Ranjodh Singh Dhaliwal examines relationships between technology, society, and culture, including how ideologies — consciously or unconsciously — are encoded into computer hardware and software and can perpetuate systemic harms.
For his current book project, Rendering: A Political Diagrammatology of Computation, the Ruth and Paul Idzik Collegiate Assistant Professor of Digital Scholarship and English, examines the anatomy of a computer.
“With each single object that I get out of breaking open that thing — the CPU, the memory stick, the graphics card, the fan, that is inside our computers — I ask what kind of thing in the world is this object either replacing or changing. But not specifically just in technical terms, in social terms, in cultural terms, and political terms,” he said.
“If you really start thinking about these interactions of the outside world, in the inside world, you will be more careful, I think, in the way you design technologies, [and] in the way that you think about the ethical implications of what technologies should or should not even be used.”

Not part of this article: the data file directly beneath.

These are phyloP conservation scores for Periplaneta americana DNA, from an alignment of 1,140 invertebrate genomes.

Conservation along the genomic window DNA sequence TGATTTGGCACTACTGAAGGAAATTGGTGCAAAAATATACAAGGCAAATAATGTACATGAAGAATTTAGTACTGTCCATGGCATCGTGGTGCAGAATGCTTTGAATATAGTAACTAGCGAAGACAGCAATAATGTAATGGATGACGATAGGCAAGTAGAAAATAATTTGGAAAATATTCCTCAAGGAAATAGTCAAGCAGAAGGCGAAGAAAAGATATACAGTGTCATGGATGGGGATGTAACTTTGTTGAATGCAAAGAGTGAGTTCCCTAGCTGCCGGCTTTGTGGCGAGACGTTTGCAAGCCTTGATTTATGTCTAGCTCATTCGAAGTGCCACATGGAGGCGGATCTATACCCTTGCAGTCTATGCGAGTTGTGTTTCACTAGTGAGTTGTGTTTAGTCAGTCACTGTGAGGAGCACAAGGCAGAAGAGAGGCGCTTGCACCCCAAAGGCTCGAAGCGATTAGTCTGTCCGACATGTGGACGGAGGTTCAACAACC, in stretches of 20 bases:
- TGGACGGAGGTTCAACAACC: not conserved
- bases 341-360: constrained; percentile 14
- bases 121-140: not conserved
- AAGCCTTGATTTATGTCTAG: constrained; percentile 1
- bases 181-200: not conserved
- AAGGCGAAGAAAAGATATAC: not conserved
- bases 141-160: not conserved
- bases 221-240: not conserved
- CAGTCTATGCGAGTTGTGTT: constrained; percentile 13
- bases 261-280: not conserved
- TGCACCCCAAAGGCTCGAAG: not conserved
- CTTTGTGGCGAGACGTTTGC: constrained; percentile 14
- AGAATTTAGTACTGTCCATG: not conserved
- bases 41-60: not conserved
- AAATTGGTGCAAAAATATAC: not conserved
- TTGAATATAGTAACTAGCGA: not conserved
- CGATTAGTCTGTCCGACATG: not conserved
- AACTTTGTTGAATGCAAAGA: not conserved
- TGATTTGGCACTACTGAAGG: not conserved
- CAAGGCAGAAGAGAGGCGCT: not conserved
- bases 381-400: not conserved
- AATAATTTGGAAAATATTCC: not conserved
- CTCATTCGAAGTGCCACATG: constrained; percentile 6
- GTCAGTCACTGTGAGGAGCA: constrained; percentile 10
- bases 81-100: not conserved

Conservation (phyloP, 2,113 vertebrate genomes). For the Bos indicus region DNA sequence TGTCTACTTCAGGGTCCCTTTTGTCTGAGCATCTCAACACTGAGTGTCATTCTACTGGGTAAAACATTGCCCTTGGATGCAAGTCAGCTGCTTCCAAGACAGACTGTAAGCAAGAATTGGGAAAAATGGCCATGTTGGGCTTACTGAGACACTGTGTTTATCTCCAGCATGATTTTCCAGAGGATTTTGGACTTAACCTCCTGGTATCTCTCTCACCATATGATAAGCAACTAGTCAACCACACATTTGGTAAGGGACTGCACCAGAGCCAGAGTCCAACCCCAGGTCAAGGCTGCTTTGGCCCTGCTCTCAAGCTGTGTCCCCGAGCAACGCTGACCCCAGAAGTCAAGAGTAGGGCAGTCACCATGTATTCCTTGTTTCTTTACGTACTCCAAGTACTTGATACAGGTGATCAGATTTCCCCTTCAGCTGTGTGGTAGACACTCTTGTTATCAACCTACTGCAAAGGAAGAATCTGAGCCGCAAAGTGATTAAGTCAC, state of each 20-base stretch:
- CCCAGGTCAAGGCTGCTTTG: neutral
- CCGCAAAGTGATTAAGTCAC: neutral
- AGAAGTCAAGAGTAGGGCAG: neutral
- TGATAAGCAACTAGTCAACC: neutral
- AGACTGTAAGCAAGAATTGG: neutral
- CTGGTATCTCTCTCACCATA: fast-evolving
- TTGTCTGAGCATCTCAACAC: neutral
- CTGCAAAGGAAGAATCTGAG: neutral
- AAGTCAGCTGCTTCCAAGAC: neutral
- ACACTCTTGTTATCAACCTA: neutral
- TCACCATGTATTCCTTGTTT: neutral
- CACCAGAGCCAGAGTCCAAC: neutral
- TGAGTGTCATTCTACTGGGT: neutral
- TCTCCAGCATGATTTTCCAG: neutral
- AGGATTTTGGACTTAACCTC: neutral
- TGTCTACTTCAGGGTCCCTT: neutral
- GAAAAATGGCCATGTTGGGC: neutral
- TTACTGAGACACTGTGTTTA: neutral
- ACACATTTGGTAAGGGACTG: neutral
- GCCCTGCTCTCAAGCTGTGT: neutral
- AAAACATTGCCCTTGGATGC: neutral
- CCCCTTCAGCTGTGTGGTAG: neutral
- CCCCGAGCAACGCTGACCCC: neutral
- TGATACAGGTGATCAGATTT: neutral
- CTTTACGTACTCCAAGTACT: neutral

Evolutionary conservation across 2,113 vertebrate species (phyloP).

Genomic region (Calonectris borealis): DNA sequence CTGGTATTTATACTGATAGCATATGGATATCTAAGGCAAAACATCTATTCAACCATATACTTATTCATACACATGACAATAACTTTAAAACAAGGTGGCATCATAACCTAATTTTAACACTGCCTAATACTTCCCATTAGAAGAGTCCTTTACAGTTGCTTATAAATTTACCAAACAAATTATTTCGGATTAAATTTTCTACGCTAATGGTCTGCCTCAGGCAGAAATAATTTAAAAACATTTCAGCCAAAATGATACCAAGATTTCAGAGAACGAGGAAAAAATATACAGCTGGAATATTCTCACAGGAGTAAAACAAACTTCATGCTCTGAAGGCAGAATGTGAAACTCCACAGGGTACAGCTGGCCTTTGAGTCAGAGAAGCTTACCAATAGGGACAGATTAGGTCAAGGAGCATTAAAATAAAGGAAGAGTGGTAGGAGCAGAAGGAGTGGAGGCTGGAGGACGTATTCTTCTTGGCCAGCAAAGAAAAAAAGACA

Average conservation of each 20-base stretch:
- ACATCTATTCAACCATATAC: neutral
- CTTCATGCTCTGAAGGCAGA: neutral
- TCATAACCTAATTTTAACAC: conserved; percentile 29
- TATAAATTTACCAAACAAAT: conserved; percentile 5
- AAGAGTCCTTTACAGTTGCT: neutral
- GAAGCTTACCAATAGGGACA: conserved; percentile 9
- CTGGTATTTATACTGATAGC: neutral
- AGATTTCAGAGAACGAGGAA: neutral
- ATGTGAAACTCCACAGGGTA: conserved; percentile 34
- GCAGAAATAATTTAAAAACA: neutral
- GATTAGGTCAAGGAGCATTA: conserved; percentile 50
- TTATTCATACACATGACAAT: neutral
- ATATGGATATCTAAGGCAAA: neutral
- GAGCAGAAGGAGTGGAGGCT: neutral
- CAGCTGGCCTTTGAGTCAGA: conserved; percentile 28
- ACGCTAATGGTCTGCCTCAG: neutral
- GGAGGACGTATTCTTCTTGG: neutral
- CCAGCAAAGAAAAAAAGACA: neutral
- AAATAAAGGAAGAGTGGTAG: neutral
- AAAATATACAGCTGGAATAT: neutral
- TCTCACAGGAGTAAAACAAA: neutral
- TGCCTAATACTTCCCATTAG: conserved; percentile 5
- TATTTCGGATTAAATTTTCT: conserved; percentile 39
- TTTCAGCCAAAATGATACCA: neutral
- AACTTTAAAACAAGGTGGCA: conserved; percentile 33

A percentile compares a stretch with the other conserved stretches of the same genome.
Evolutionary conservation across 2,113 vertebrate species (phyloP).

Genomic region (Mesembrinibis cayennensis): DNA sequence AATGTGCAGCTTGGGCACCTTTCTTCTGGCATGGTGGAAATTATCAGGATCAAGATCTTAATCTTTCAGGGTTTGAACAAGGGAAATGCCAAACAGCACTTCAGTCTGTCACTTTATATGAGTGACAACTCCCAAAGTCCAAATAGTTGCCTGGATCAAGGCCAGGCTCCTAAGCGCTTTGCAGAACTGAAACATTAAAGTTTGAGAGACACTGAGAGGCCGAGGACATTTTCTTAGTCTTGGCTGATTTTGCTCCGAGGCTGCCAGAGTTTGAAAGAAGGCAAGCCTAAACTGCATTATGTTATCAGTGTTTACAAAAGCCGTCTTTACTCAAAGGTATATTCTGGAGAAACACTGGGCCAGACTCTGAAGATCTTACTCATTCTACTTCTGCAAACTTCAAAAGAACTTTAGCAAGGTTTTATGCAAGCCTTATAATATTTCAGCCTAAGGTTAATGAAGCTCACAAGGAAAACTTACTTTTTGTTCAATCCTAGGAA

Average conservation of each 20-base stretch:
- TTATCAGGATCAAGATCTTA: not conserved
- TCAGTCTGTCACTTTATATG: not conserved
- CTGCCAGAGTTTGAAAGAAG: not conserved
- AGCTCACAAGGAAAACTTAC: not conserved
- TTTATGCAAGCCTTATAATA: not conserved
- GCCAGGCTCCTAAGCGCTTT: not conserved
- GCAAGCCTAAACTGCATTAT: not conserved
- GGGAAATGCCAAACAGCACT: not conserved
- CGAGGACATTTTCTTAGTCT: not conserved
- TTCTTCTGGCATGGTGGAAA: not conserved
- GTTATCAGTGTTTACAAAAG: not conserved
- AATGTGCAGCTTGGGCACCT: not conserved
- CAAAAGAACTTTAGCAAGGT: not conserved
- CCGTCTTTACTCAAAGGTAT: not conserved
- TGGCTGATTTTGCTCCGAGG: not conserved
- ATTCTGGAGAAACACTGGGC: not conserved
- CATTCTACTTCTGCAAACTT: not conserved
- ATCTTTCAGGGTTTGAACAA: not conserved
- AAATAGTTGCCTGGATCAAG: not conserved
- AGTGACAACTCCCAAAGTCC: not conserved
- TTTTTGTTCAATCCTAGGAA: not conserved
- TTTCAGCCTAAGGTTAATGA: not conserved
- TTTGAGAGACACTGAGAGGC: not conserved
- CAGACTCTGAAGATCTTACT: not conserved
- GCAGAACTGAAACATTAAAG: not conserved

The concurrent assistant professor in the Department of Film, Television, and Theatre also makes video games, including Frack! The Game, a strategy contest that takes prompts from real-world incidents to explore the ethical, socioeconomic, and environmental landscape of injecting liquid at high pressure into the earth to force open fissures and then remove oil or gas.
Dhaliwal’s courses include Computation and Culture; Critical Digital Studies; and Master’s Media: Race, Class, and the Technical Production of Difference.
“Notre Dame has a really strong focus on education and the liberal arts and research in liberal arts that does not necessarily take its boundaries as givens,” said the faculty affiliate with the Lucy Family Institute for Data & Society, Notre Dame Initiative on Race and Resilience, Idzik Computing and Digital Technologies Program, Notre Dame Technology Ethics Center, and the Program in History and Philosophy of Science.
“It's an exciting place, specifically for interdisciplinary research owing to its tradition in combining fields and disciplines that digital humanities might now just be one part of,” he said.